# Quantum uncertainty affecting classical object? [duplicate]

As far as I know, the probability of a quantum object being in a certain position depends on the wave function value for each position. That raises a question: Is this probability strictly greater than 0 for all points? If I place an electron in a box, it can be anywhere on the box, or anywhere on the universe?

For example, there is always a small possibility of finding a value however far from the mean, while that is not the case for a triangular distribution.

Also, slightly related: Is this property maintained when studying classical objects? Is there any possibility, even if unimaginably small, that all of the particles of a cat will simply move somewhere else at the same time, "teleporting" it?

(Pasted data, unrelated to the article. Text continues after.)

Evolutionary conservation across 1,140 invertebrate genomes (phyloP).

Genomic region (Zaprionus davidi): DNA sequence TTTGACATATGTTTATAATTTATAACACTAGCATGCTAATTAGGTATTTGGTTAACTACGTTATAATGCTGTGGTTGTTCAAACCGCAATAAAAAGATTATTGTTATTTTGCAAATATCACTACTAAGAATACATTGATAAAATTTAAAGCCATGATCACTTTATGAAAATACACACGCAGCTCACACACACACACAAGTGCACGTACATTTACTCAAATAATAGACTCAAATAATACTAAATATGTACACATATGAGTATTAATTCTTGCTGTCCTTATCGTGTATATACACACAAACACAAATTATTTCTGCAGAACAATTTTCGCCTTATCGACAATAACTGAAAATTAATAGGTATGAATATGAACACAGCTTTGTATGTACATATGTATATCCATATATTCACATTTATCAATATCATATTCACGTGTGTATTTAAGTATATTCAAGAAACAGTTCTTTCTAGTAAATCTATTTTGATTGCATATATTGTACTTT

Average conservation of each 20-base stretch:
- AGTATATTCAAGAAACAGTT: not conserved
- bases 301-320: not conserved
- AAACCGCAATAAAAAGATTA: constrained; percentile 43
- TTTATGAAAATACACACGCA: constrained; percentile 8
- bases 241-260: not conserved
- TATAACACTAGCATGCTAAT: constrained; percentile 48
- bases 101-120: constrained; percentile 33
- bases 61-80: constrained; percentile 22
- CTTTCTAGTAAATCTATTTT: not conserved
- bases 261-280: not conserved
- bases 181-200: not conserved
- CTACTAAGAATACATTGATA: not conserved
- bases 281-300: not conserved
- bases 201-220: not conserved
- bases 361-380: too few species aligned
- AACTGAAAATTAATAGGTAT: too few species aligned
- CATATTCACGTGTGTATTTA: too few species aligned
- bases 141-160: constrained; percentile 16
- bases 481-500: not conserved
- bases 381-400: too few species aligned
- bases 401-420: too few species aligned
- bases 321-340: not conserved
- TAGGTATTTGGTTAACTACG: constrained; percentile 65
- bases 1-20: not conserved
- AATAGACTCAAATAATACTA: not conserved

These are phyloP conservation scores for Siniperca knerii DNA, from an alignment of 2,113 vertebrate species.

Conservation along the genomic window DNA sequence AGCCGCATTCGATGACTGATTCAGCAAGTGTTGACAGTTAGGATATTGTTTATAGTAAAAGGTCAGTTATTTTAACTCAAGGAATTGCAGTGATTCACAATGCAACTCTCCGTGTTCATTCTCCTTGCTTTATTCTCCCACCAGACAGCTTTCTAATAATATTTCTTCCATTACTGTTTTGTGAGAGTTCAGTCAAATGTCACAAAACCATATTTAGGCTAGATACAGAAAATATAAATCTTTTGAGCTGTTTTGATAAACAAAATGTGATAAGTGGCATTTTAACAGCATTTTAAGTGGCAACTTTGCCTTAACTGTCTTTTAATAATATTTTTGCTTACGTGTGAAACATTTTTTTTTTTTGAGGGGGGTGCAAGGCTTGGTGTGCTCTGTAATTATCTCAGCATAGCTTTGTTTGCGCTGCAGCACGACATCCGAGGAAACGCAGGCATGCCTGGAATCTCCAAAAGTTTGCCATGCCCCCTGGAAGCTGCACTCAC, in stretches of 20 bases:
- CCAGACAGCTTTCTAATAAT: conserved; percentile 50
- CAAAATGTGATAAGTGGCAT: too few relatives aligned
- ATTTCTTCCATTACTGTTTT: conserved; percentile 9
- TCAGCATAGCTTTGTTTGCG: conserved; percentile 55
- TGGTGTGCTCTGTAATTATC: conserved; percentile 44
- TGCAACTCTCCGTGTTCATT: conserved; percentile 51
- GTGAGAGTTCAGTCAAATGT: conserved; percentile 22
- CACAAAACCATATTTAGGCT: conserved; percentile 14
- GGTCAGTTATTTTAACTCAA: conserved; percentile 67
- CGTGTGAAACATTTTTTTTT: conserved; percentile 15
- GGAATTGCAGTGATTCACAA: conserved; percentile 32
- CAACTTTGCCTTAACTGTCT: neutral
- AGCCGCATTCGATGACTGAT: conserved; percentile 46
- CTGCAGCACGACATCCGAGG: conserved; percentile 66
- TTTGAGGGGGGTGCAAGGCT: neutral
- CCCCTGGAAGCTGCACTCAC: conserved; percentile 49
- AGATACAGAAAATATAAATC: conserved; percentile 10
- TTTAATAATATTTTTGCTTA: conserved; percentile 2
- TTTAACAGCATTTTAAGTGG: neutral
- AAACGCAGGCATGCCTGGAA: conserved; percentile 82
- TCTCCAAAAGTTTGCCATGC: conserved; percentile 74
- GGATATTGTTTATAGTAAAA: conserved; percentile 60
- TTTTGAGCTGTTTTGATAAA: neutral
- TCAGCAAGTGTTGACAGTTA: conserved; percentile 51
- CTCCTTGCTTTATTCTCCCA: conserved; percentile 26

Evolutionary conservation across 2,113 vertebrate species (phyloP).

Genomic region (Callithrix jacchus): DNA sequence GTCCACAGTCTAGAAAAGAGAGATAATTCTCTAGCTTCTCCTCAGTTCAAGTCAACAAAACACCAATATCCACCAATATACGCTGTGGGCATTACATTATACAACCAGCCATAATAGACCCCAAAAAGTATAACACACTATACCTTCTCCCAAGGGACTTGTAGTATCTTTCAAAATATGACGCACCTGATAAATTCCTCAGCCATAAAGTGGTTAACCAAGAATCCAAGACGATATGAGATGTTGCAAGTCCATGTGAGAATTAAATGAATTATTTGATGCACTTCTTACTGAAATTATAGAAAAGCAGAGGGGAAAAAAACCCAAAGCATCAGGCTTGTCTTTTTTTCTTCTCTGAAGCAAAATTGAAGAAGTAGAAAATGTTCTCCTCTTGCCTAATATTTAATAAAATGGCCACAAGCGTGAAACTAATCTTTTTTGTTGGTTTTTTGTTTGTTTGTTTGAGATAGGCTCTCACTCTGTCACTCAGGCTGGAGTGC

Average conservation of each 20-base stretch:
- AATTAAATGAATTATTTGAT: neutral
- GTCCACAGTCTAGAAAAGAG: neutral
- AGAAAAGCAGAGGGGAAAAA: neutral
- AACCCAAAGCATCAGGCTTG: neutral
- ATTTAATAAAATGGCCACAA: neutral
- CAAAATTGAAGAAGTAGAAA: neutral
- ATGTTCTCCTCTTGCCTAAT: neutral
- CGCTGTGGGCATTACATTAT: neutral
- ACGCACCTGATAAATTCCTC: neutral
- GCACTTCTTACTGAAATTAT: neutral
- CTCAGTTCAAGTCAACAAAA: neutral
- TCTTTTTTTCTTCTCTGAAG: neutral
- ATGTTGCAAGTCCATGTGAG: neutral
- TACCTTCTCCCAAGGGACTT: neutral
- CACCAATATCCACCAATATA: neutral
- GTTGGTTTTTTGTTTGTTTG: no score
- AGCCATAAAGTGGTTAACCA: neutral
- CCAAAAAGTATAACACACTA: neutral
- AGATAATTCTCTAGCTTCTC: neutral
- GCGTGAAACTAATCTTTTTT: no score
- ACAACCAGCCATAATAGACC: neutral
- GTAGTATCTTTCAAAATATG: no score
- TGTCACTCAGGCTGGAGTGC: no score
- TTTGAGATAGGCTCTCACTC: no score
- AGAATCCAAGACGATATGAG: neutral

If the value of $|\psi|^2$ is greater than zero there is a probability of detecting the particle. Whether this is the case depends on the potential. For example if the particle is in an infinite potential well then $\psi$ is zero outside the box and there is no probability of detecting the particle outside the box. If the box is not an infinitely deep potential well then there is a probability of detecting the particle outside the box, though this probability rapidly falls to such small values that it is indistinguishable from zero.